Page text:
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Trump’s attorney general must indict the president if Mueller recommends action: Watergate-era DOJ official

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Attorney General William Barr should reconsider the Justice Department policy against indicting a sitting president, according to a former official who helped craft that directive.

The current legal position was reached in 2000, but the directive against indicting a sitting president was first delivered in 1973, during the Watergate scandal, with a very narrow purpose, according to J.T. Smith II, executive assistant to Attorney General Elliot Richardson at the time.

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Smith, writing for the New York Times, said the 1973 memo was intended to aid in removal of the criminally tainted Vice President Spiro Agnew, and not to set an “ironclad precedent” shielding presidents from indictment.

The Justice Department has revised its position five times since then, and reached different conclusions, and Smith said the current position — in place for nearly 20 years — should not be taken for granted.

“The durability of the Office of Legal Counsel’s 1973 opinion is curious,” Smith wrote. “It was prepared under extraordinarily stressful and unique circumstances — borne from the investigations that led to the resignations of Vice President Spiro Agnew that year and President Nixon in 1974.”

Agnew faced a grand jury investigation into alleged bribery, extortion and tax evasion, mostly coming from his time as governor of Maryland, and Richardson sought guidance on putting legal pressure on the vice president, who pleaded no contest after he was indicted and then resigned.

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“(Special counsel Robert) Mueller’s investigation has brought us to face similar questions of institutional integrity and transparency for the American public,” Smith said. “If Mr. Barr determines that Mr. Mueller’s findings compel legal action, he should reconsider the policy against indictment of a sitting president.”

If the attorney general believes the president’s conduct should be held accountable by the political process and not criminal prosecution, Smith said Barr must share the Mueller report with Congress — and the public.

“In light of the gravity of our circumstances,” Smith said, “it would be timely and appropriate for the Justice Department to reconsider the shaky policy regarding indictability of a sitting president and provide Congress and the public with the Mr. Mueller’s full findings and conclusions. Only through sunlight and transparency can we preserve confidence in our national institutions and leadership.”

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Millions around the world joined #ClimateStrike — demanding bold climate action

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Masses of children skipped school Friday to join a global strike against climate change that teen activist Greta Thunberg said was "only the beginning" in the fight against environmental disaster.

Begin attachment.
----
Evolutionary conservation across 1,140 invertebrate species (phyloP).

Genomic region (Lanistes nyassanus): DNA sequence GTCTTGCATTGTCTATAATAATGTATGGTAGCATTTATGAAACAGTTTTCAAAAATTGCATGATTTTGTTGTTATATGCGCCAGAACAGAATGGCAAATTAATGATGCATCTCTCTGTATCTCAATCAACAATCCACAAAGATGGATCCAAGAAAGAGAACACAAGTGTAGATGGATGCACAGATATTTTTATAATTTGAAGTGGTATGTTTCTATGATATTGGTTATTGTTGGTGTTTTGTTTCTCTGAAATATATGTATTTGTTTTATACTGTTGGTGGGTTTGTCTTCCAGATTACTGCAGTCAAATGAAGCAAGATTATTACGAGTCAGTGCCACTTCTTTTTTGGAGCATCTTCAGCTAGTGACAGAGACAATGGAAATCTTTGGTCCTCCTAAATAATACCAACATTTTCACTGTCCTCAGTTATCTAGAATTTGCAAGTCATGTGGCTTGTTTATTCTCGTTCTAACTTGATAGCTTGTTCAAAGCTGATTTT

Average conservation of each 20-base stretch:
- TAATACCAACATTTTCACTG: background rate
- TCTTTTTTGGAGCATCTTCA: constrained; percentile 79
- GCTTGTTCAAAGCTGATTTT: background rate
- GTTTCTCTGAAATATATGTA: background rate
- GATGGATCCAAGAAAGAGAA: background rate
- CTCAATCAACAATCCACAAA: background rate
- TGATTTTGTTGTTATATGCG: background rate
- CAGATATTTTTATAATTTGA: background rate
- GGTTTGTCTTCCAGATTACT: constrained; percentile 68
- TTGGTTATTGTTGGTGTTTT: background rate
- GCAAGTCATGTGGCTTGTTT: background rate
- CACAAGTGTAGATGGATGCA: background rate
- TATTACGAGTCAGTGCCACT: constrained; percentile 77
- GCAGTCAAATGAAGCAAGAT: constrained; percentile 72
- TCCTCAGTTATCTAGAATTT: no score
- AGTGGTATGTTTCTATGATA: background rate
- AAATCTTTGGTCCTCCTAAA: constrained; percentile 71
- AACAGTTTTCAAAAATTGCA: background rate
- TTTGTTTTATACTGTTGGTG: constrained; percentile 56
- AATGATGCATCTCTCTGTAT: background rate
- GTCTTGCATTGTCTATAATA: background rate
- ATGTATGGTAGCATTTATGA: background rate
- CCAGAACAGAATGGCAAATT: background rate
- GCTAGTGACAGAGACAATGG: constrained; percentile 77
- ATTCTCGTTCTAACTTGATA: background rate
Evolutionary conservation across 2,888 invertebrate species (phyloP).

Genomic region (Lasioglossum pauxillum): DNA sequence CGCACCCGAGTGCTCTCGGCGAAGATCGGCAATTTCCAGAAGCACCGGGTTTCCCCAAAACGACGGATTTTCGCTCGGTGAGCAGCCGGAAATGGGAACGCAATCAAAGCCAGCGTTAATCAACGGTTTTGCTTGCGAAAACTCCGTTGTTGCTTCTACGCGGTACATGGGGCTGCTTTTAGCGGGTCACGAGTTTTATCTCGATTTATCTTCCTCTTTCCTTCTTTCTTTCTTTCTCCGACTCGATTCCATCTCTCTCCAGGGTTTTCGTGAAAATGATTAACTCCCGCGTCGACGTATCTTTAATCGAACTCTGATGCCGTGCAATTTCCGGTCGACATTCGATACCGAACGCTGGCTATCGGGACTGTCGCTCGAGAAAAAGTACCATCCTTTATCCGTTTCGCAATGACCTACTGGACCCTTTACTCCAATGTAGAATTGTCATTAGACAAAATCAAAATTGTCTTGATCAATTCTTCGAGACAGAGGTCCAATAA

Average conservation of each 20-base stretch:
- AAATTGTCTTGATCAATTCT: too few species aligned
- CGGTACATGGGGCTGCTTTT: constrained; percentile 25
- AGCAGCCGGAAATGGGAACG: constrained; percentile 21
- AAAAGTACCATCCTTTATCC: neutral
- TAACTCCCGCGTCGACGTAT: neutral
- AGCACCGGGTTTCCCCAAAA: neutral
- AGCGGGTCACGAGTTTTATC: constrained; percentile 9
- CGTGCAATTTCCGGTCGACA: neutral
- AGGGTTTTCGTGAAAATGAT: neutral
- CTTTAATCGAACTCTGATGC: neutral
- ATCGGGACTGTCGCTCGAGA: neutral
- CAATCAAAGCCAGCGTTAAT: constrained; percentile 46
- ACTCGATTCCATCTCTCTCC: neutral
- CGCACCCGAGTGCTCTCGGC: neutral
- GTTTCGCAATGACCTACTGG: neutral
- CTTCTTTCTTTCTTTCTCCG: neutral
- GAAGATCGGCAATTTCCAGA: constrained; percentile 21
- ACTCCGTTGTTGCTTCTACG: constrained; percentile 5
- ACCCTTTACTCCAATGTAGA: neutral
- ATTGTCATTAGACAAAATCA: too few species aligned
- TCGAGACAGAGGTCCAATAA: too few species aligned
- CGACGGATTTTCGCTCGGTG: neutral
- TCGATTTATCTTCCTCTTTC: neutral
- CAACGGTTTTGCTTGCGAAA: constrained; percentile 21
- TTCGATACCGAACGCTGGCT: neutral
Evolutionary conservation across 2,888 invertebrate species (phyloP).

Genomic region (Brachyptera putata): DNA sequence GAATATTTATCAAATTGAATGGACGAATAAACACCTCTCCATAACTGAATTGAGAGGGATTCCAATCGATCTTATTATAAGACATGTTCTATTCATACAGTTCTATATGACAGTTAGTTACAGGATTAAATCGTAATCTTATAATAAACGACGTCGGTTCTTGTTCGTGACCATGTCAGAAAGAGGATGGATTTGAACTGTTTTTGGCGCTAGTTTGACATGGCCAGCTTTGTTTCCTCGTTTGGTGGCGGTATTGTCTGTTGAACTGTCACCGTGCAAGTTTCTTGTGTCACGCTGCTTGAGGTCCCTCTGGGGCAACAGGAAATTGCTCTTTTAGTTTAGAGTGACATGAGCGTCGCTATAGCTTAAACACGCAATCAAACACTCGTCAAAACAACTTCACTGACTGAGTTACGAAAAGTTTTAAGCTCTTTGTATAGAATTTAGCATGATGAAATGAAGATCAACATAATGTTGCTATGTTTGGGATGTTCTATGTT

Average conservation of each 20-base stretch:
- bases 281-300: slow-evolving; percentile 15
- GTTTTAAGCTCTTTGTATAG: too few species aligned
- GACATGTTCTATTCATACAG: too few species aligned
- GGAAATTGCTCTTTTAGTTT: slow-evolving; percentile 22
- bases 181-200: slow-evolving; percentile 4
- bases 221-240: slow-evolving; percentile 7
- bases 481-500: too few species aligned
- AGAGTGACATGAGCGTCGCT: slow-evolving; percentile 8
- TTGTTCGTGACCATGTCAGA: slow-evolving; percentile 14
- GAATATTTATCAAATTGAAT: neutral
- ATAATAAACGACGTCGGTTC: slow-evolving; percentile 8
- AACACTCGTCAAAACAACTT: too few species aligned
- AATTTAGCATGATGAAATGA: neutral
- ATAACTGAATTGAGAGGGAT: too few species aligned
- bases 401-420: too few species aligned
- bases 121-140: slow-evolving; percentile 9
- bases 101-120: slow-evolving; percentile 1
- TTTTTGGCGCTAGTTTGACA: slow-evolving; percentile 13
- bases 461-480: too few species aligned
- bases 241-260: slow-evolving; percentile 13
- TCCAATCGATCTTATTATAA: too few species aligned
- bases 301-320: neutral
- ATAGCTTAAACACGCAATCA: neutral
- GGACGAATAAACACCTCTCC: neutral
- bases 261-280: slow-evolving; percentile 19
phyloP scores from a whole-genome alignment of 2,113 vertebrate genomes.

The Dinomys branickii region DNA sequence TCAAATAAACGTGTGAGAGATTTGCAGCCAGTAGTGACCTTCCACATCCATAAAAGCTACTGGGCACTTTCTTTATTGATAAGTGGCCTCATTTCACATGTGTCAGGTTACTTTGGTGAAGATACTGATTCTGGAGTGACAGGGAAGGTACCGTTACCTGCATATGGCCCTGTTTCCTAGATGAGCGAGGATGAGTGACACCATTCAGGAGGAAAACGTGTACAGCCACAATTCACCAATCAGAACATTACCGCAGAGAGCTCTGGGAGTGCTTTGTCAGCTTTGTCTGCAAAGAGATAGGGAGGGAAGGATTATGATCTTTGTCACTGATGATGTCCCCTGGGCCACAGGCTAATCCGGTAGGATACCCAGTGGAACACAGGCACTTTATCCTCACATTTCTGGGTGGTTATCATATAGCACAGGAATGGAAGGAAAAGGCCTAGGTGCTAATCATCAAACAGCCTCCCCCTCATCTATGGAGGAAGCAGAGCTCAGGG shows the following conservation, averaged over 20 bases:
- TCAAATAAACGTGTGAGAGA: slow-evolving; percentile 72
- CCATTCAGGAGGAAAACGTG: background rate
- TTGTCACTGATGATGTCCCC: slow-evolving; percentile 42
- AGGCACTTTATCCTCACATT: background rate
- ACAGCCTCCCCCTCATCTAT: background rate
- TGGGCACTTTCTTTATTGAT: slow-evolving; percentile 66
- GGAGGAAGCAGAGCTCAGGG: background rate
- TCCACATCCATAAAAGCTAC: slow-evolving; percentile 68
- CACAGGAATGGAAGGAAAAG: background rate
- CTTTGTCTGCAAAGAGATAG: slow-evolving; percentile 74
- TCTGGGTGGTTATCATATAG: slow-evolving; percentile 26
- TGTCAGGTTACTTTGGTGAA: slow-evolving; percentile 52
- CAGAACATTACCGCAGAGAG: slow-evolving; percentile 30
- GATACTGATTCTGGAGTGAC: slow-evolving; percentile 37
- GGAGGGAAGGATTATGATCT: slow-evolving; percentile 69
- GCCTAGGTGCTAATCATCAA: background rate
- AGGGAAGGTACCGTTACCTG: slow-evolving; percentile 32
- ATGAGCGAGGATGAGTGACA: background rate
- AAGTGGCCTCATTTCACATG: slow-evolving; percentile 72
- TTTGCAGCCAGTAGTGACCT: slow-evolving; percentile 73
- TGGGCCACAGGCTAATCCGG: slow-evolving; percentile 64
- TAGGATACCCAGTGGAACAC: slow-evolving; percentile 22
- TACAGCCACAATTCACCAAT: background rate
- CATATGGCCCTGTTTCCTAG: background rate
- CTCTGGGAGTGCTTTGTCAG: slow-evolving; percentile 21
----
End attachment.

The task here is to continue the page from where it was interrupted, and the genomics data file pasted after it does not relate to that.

Some four million people filled city streets around the world, organizers said, in what was billed as the biggest ever protest against the threat posed to the planet by rising temperatures.

Youngsters and adults alike chanted slogans and waved placards in demonstrations that started in Asia and the Pacific, spread across Africa, Europe and Latin America, before culminating in the United States where Thunberg rallied.

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Trump announces new sanctions on Iran — and deploys US troops to the Middle East

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The United States announced Friday that it was sending military reinforcements to the Gulf region following attacks on Saudi oil facilities that it attributes to Iran, just hours after President Donald Trump ordered new sanctions on Tehran.

Trump said the sanctions were the toughest-ever against another country, but indicated he did not plan a military strike, calling restraint a sign of strength.

The Treasury Department renewed action against Iran's central bank after US officials said Tehran carried out weekend attacks on rival Saudi Arabia's oil infrastructure, which triggered a spike in global crude prices.

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‘Do a lot of stupid sh*t as quickly as possible’: Ambassador Power breaks down ’The Trump Doctrine’

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The former ambassador to the United Nations explained "The Trump Doctrine" during a Friday evening interview with comedian Bill Maher on HBO's "Real Time."

Samantha Power, the author of the new book, The Education of an Idealist, was asked by Maher about the foreign policy mantra of the Obama administration.

"Obama's foreign policy doctrine was famously summarized as 'don't do stupid sh*t," Maher noted. "Trump's, of course, is 'Do stupid sh*t.'"

"Do stupid sh*t as quickly as possible," Power clarified.

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